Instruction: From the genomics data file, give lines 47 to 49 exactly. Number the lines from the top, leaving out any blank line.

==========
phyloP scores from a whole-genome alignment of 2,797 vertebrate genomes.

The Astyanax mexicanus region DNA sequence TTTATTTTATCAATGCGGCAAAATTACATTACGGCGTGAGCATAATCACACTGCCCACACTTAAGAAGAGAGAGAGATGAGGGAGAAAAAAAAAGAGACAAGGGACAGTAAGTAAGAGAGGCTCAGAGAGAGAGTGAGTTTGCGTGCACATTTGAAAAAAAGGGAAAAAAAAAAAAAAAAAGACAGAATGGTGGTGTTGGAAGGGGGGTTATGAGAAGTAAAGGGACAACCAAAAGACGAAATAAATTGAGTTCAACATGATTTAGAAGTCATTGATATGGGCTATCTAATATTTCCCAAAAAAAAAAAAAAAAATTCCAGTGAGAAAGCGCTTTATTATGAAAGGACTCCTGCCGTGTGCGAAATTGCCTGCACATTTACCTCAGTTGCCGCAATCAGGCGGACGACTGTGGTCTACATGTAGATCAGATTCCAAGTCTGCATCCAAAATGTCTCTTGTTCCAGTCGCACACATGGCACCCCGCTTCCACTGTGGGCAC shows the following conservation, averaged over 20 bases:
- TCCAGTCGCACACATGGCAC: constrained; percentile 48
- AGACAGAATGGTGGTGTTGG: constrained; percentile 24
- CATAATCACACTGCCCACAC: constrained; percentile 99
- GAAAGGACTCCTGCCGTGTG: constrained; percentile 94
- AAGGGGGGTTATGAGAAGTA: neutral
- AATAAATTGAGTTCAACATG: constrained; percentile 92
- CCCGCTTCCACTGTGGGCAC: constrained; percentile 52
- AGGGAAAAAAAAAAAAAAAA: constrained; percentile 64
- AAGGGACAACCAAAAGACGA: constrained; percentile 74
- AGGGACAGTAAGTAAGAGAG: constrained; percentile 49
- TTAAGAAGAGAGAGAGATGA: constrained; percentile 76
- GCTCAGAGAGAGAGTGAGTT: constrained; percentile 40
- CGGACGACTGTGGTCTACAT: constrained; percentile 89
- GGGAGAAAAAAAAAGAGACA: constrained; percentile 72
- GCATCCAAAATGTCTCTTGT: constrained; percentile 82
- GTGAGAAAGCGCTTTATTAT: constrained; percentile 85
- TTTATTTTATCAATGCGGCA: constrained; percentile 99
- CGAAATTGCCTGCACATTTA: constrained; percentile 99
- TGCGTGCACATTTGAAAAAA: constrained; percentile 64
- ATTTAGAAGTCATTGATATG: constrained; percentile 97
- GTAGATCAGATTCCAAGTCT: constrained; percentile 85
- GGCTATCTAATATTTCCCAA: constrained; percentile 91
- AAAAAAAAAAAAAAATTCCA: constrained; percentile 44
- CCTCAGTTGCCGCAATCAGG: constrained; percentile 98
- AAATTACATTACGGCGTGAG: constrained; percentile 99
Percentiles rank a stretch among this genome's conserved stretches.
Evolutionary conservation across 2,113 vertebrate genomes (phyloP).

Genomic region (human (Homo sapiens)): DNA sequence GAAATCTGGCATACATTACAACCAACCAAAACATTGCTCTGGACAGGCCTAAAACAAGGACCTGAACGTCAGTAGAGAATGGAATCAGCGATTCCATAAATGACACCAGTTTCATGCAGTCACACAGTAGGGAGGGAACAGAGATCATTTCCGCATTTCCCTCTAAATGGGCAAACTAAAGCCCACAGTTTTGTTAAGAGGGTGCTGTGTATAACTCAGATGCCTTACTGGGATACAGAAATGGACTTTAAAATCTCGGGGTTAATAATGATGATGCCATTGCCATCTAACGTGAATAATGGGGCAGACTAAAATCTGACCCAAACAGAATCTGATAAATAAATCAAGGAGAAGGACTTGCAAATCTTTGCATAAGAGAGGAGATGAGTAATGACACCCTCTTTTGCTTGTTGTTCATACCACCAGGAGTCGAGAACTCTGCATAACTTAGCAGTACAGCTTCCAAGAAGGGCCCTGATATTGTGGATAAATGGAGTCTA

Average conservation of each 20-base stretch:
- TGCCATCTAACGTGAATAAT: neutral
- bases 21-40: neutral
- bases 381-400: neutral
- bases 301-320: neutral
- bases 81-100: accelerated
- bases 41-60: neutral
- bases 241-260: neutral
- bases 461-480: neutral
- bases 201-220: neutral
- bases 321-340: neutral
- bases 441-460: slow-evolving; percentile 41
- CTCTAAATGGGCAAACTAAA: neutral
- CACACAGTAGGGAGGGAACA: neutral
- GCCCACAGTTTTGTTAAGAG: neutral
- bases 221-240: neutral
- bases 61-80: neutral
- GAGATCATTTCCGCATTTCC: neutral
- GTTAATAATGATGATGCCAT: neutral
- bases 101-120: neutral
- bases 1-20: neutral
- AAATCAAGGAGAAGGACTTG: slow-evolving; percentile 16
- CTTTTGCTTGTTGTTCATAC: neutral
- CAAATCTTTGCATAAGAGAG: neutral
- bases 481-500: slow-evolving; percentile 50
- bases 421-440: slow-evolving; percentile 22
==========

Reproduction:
- bases 61-80: neutral
- GAGATCATTTCCGCATTTCC: neutral
- GTTAATAATGATGATGCCAT: neutral